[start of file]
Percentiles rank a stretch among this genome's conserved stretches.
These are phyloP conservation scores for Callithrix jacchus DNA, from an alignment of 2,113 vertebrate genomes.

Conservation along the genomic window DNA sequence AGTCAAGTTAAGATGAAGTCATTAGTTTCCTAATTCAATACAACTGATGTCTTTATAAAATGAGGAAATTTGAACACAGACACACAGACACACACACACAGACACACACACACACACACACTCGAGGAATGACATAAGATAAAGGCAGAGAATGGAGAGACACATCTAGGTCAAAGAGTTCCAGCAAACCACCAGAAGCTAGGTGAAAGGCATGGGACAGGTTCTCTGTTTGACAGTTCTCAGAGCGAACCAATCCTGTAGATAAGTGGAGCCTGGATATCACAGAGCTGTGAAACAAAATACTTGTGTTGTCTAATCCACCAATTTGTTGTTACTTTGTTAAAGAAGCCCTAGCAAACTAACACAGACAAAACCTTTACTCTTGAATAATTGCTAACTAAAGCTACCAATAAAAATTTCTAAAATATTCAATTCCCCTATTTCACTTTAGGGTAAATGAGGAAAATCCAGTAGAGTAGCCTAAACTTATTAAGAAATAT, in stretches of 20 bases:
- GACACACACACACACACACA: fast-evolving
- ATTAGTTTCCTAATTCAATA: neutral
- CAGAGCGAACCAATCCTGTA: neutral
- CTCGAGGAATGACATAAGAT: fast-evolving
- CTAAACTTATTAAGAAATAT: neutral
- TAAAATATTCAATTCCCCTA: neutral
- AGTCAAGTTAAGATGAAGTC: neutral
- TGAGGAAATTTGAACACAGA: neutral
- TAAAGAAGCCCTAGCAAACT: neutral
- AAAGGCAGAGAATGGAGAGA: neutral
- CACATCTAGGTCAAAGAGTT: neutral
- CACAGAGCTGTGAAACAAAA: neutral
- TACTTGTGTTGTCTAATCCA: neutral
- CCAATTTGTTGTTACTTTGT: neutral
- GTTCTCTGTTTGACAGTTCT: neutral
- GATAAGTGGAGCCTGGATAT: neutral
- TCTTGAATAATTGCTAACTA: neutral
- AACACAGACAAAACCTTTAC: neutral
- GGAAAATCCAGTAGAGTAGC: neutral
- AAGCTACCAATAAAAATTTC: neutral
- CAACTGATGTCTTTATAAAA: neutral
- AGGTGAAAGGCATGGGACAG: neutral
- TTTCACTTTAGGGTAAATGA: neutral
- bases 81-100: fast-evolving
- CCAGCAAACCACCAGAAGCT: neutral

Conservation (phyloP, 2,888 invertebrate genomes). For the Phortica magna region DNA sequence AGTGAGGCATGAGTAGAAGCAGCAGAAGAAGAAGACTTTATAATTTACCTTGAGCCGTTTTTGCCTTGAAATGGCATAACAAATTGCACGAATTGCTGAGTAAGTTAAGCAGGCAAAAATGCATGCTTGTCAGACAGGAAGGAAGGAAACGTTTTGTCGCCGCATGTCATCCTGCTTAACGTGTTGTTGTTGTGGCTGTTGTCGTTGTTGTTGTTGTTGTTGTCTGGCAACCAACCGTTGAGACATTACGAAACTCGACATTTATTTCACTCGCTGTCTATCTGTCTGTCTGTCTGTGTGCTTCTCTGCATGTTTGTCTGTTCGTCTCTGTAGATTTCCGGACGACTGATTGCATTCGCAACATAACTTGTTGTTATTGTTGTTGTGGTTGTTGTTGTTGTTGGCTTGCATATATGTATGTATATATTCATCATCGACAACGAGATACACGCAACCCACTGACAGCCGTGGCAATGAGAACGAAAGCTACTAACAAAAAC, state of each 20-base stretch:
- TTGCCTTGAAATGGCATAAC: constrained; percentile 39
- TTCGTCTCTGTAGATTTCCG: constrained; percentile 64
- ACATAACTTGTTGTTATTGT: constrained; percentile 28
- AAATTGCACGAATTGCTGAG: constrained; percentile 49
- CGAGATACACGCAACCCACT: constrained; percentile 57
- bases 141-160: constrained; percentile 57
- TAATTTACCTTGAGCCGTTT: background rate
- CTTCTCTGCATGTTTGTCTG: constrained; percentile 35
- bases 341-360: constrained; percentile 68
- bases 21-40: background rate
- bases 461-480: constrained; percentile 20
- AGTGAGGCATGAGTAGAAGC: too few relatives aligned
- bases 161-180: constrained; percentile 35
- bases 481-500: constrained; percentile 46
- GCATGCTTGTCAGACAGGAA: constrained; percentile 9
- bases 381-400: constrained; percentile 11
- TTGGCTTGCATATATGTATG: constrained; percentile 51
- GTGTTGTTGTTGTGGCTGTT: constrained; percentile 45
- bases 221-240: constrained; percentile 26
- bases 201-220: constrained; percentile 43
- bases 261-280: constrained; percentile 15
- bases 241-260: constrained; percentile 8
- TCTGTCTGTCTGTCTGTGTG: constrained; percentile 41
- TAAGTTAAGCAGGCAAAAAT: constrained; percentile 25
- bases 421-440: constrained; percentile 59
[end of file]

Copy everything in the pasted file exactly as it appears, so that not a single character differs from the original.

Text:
Percentiles rank a stretch among this genome's conserved stretches.
These are phyloP conservation scores for Callithrix jacchus DNA, from an alignment of 2,113 vertebrate genomes.

Conservation along the genomic window DNA sequence AGTCAAGTTAAGATGAAGTCATTAGTTTCCTAATTCAATACAACTGATGTCTTTATAAAATGAGGAAATTTGAACACAGACACACAGACACACACACACAGACACACACACACACACACACTCGAGGAATGACATAAGATAAAGGCAGAGAATGGAGAGACACATCTAGGTCAAAGAGTTCCAGCAAACCACCAGAAGCTAGGTGAAAGGCATGGGACAGGTTCTCTGTTTGACAGTTCTCAGAGCGAACCAATCCTGTAGATAAGTGGAGCCTGGATATCACAGAGCTGTGAAACAAAATACTTGTGTTGTCTAATCCACCAATTTGTTGTTACTTTGTTAAAGAAGCCCTAGCAAACTAACACAGACAAAACCTTTACTCTTGAATAATTGCTAACTAAAGCTACCAATAAAAATTTCTAAAATATTCAATTCCCCTATTTCACTTTAGGGTAAATGAGGAAAATCCAGTAGAGTAGCCTAAACTTATTAAGAAATAT, in stretches of 20 bases:
- GACACACACACACACACACA: fast-evolving
- ATTAGTTTCCTAATTCAATA: neutral
- CAGAGCGAACCAATCCTGTA: neutral
- CTCGAGGAATGACATAAGAT: fast-evolving
- CTAAACTTATTAAGAAATAT: neutral
- TAAAATATTCAATTCCCCTA: neutral
- AGTCAAGTTAAGATGAAGTC: neutral
- TGAGGAAATTTGAACACAGA: neutral
- TAAAGAAGCCCTAGCAAACT: neutral
- AAAGGCAGAGAATGGAGAGA: neutral
- CACATCTAGGTCAAAGAGTT: neutral
- CACAGAGCTGTGAAACAAAA: neutral
- TACTTGTGTTGTCTAATCCA: neutral
- CCAATTTGTTGTTACTTTGT: neutral
- GTTCTCTGTTTGACAGTTCT: neutral
- GATAAGTGGAGCCTGGATAT: neutral
- TCTTGAATAATTGCTAACTA: neutral
- AACACAGACAAAACCTTTAC: neutral
- GGAAAATCCAGTAGAGTAGC: neutral
- AAGCTACCAATAAAAATTTC: neutral
- CAACTGATGTCTTTATAAAA: neutral
- AGGTGAAAGGCATGGGACAG: neutral
- TTTCACTTTAGGGTAAATGA: neutral
- bases 81-100: fast-evolving
- CCAGCAAACCACCAGAAGCT: neutral

Conservation (phyloP, 2,888 invertebrate genomes). For the Phortica magna region DNA sequence AGTGAGGCATGAGTAGAAGCAGCAGAAGAAGAAGACTTTATAATTTACCTTGAGCCGTTTTTGCCTTGAAATGGCATAACAAATTGCACGAATTGCTGAGTAAGTTAAGCAGGCAAAAATGCATGCTTGTCAGACAGGAAGGAAGGAAACGTTTTGTCGCCGCATGTCATCCTGCTTAACGTGTTGTTGTTGTGGCTGTTGTCGTTGTTGTTGTTGTTGTTGTCTGGCAACCAACCGTTGAGACATTACGAAACTCGACATTTATTTCACTCGCTGTCTATCTGTCTGTCTGTCTGTGTGCTTCTCTGCATGTTTGTCTGTTCGTCTCTGTAGATTTCCGGACGACTGATTGCATTCGCAACATAACTTGTTGTTATTGTTGTTGTGGTTGTTGTTGTTGTTGGCTTGCATATATGTATGTATATATTCATCATCGACAACGAGATACACGCAACCCACTGACAGCCGTGGCAATGAGAACGAAAGCTACTAACAAAAAC, state of each 20-base stretch:
- TTGCCTTGAAATGGCATAAC: constrained; percentile 39
- TTCGTCTCTGTAGATTTCCG: constrained; percentile 64
- ACATAACTTGTTGTTATTGT: constrained; percentile 28
- AAATTGCACGAATTGCTGAG: constrained; percentile 49
- CGAGATACACGCAACCCACT: constrained; percentile 57
- bases 141-160: constrained; percentile 57
- TAATTTACCTTGAGCCGTTT: background rate
- CTTCTCTGCATGTTTGTCTG: constrained; percentile 35
- bases 341-360: constrained; percentile 68
- bases 21-40: background rate
- bases 461-480: constrained; percentile 20
- AGTGAGGCATGAGTAGAAGC: too few relatives aligned
- bases 161-180: constrained; percentile 35
- bases 481-500: constrained; percentile 46
- GCATGCTTGTCAGACAGGAA: constrained; percentile 9
- bases 381-400: constrained; percentile 11
- TTGGCTTGCATATATGTATG: constrained; percentile 51
- GTGTTGTTGTTGTGGCTGTT: constrained; percentile 45
- bases 221-240: constrained; percentile 26
- bases 201-220: constrained; percentile 43
- bases 261-280: constrained; percentile 15
- bases 241-260: constrained; percentile 8
- TCTGTCTGTCTGTCTGTGTG: constrained; percentile 41
- TAAGTTAAGCAGGCAAAAAT: constrained; percentile 25
- bases 421-440: constrained; percentile 59